A Review of the Evidence Suggests Targeted Programs Represent Better Policy
by Brian Blase, Ph.D., and David Balat
• The ACA significantly expanded
insurance coverage between 2013
and 2017, but Americans’ health
worsened during this period as life
expectancy declined for three consecutive years from 2014 to 2017.
• States that did not adopt Medicaid
expansion had favorable mortality
trends from 2013 to 2017 compared
with states that adopted the expansion, in part because they had fewer
people die from opioid overdoses.
• Medicaid expansion was associated
with improvements in self-reported
health and greater financial peace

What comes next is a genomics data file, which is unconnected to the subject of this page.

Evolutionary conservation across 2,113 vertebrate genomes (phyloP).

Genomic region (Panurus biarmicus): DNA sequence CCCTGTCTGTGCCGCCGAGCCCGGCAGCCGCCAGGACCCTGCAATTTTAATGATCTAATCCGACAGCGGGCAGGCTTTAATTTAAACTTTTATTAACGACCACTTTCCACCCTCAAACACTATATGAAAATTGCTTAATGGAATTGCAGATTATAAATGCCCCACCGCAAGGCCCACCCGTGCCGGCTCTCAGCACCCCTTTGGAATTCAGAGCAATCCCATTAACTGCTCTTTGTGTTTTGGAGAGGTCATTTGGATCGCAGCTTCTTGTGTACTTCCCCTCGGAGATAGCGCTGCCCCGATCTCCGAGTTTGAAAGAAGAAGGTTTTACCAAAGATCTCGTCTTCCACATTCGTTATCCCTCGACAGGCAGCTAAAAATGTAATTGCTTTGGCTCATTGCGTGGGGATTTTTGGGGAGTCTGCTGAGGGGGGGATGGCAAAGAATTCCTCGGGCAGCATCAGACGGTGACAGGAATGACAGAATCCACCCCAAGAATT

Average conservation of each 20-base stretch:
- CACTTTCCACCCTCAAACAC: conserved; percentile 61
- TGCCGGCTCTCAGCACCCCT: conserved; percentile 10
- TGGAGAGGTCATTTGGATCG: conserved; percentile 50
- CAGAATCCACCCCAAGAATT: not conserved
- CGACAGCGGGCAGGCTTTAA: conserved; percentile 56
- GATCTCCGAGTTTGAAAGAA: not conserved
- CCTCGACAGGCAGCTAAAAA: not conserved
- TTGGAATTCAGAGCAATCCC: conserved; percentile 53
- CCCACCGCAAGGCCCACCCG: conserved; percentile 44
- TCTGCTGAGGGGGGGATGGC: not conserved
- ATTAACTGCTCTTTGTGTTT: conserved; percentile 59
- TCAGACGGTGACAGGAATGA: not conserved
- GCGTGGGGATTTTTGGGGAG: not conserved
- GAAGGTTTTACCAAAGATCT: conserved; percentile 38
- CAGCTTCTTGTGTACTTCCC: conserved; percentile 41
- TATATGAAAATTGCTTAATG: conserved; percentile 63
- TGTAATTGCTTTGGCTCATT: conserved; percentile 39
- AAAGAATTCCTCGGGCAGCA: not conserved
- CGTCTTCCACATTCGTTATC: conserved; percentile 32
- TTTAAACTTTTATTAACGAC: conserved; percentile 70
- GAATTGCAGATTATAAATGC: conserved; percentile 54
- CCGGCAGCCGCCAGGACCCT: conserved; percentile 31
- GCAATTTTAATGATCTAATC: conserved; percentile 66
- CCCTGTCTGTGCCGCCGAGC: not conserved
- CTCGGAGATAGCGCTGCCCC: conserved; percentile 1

of mind, with mixed evidence on
physical health benefits. It was associated with a decline in mortality for
those near retirement age.
• The bulk of the evidence suggests
that targeted health programs,
including those geared toward children, prove to be far better public
investments than does a massive
• Large coverage expansions disappoint for several reasons: the uninsured receive nearly 80 percent as
much care as similar insured people,
the crowd-out of private coverage,
and indirect effects on others such
as longer wait times for care.